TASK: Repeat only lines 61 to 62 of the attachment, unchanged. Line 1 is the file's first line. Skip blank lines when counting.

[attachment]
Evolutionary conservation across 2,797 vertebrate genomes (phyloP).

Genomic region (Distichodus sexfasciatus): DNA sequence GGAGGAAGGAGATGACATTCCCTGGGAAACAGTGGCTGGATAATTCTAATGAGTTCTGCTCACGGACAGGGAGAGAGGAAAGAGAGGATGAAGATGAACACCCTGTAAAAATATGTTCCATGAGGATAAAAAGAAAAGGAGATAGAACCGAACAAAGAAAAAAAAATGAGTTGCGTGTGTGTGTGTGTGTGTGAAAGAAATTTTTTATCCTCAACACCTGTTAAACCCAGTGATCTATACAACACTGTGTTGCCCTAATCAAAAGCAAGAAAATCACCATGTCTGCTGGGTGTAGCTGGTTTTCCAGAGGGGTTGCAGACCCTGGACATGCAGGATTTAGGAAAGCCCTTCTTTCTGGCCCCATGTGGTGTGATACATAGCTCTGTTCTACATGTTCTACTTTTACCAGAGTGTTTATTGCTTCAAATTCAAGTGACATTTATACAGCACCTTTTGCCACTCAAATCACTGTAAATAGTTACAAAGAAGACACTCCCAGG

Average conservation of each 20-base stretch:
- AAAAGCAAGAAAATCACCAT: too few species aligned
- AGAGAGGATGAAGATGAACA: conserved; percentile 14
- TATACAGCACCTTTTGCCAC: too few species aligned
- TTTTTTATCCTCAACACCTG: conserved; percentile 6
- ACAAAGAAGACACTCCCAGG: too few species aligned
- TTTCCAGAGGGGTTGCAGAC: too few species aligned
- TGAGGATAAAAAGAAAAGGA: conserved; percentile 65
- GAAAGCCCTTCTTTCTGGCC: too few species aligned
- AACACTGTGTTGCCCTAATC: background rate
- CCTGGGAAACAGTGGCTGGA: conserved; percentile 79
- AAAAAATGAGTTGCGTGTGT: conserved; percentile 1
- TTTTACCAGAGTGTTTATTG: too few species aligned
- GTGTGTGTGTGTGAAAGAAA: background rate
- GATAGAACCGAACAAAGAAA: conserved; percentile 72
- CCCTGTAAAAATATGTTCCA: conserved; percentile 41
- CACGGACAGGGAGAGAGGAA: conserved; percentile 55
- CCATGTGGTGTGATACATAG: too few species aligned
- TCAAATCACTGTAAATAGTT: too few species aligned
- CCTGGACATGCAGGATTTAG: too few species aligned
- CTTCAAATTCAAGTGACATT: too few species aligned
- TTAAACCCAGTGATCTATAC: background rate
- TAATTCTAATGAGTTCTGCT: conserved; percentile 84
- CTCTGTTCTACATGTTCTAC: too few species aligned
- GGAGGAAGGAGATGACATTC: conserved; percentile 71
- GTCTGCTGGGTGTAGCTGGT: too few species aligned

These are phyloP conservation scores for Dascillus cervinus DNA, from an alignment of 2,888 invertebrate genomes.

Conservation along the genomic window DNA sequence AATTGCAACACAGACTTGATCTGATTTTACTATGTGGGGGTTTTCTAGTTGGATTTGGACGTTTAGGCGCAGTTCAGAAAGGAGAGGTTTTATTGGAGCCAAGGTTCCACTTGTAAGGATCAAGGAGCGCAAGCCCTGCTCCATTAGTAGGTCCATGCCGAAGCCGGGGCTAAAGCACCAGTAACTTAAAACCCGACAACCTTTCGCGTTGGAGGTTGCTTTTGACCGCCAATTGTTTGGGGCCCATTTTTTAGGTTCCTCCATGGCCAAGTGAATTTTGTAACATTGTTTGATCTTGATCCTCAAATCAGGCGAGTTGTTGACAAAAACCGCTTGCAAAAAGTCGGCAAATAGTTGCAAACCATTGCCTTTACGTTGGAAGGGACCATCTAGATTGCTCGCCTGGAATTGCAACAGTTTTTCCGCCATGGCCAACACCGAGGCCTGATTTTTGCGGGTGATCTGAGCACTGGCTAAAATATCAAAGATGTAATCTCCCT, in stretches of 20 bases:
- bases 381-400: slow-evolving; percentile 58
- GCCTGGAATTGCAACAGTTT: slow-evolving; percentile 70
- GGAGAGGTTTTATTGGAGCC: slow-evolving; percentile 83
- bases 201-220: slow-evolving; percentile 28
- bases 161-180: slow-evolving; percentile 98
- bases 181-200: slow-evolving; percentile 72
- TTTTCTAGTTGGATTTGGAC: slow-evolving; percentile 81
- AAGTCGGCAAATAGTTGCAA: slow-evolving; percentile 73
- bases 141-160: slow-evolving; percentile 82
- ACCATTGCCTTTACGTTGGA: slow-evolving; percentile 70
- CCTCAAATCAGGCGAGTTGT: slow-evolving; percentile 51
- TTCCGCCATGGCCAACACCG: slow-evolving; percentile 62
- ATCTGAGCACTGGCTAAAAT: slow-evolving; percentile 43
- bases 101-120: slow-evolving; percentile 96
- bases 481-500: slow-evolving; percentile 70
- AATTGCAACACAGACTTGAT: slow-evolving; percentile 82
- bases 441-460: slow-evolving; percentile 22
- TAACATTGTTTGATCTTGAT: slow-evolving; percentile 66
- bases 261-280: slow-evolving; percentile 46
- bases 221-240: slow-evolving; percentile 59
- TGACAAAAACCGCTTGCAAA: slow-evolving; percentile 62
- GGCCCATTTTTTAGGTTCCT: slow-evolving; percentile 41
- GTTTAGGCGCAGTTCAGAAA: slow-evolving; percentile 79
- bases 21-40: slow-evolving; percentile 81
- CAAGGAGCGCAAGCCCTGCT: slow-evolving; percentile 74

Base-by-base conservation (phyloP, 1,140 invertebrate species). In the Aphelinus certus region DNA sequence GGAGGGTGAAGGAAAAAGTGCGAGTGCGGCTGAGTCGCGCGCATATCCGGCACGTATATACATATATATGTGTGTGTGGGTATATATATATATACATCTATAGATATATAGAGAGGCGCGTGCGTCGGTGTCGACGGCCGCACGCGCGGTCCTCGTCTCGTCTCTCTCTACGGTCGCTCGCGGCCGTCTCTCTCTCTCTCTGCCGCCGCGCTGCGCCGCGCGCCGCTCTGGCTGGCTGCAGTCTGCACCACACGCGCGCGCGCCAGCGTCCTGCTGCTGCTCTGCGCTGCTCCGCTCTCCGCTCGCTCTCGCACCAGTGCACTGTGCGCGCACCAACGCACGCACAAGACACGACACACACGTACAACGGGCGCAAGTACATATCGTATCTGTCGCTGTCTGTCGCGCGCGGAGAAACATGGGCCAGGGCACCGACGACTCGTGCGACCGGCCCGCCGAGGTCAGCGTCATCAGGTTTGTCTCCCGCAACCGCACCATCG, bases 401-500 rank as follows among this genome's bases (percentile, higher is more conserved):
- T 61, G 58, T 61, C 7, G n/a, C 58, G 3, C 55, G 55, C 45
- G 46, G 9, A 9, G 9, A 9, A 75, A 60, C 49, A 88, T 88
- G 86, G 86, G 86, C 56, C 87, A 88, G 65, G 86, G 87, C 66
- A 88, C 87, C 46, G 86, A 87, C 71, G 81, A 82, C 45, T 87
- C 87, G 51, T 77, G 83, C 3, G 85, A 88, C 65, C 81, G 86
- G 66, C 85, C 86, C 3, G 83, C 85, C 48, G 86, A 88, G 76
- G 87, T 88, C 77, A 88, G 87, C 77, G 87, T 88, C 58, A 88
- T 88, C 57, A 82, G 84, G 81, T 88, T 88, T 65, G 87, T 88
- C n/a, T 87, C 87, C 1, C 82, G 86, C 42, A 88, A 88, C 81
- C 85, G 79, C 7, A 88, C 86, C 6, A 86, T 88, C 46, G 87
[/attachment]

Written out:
- C 87, G 51, T 77, G 83, C 3, G 85, A 88, C 65, C 81, G 86
- G 66, C 85, C 86, C 3, G 83, C 85, C 48, G 86, A 88, G 76